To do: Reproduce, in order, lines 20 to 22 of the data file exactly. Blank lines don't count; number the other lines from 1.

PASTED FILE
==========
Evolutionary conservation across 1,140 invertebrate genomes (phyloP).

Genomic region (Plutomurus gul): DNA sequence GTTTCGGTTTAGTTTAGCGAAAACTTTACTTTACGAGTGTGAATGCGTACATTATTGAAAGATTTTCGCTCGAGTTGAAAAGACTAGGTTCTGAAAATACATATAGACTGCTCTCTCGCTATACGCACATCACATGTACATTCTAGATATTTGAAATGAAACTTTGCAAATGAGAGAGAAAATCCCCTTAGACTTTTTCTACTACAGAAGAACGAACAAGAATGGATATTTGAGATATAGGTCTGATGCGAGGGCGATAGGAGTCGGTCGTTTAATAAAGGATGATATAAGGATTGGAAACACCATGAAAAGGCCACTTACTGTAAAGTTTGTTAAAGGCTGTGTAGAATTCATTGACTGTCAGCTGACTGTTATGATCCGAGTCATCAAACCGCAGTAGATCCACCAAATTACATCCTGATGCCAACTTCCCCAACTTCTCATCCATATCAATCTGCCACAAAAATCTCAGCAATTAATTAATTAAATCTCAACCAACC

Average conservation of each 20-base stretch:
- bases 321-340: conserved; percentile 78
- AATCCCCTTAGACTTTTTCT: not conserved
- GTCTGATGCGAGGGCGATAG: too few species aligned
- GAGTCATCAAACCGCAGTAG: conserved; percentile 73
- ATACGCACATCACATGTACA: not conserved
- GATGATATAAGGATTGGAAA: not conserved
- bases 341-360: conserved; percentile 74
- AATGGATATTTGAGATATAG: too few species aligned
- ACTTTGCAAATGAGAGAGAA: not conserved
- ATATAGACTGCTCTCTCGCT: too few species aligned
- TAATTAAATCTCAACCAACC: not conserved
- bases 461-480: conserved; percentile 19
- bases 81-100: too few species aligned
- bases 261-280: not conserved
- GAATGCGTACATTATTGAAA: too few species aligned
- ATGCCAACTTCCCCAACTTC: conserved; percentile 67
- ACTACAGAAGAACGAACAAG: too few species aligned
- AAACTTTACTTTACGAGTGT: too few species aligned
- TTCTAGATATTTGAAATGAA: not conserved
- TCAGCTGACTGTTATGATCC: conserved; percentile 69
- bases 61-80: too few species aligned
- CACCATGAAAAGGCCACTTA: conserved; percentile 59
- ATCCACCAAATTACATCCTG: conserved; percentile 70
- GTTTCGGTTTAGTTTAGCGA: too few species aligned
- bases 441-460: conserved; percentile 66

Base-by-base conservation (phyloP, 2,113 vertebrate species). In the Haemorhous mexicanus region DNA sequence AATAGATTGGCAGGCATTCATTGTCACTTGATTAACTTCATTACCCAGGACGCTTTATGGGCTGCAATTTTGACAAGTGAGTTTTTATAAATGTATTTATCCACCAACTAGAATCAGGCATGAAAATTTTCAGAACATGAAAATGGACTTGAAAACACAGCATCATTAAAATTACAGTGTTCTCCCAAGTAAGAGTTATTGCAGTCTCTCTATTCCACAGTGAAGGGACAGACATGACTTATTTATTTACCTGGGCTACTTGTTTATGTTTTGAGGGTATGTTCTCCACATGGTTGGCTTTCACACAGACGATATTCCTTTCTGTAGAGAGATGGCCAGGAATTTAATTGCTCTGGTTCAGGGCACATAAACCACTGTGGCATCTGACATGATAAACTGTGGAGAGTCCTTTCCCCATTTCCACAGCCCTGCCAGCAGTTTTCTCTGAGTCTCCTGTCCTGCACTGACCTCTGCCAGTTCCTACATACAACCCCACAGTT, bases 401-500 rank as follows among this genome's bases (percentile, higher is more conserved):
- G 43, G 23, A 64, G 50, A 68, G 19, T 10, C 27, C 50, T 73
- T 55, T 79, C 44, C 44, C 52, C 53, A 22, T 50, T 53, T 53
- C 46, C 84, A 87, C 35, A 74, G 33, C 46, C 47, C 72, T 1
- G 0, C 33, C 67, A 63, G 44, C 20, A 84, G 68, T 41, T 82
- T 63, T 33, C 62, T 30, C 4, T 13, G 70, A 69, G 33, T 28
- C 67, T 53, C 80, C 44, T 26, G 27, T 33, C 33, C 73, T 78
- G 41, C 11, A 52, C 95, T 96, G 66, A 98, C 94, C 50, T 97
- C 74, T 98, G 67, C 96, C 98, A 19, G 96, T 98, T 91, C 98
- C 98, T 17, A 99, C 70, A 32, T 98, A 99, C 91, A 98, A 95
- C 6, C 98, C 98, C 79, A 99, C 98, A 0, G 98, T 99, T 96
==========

- ACTACAGAAGAACGAACAAG: too few species aligned
- AAACTTTACTTTACGAGTGT: too few species aligned
- TTCTAGATATTTGAAATGAA: not conserved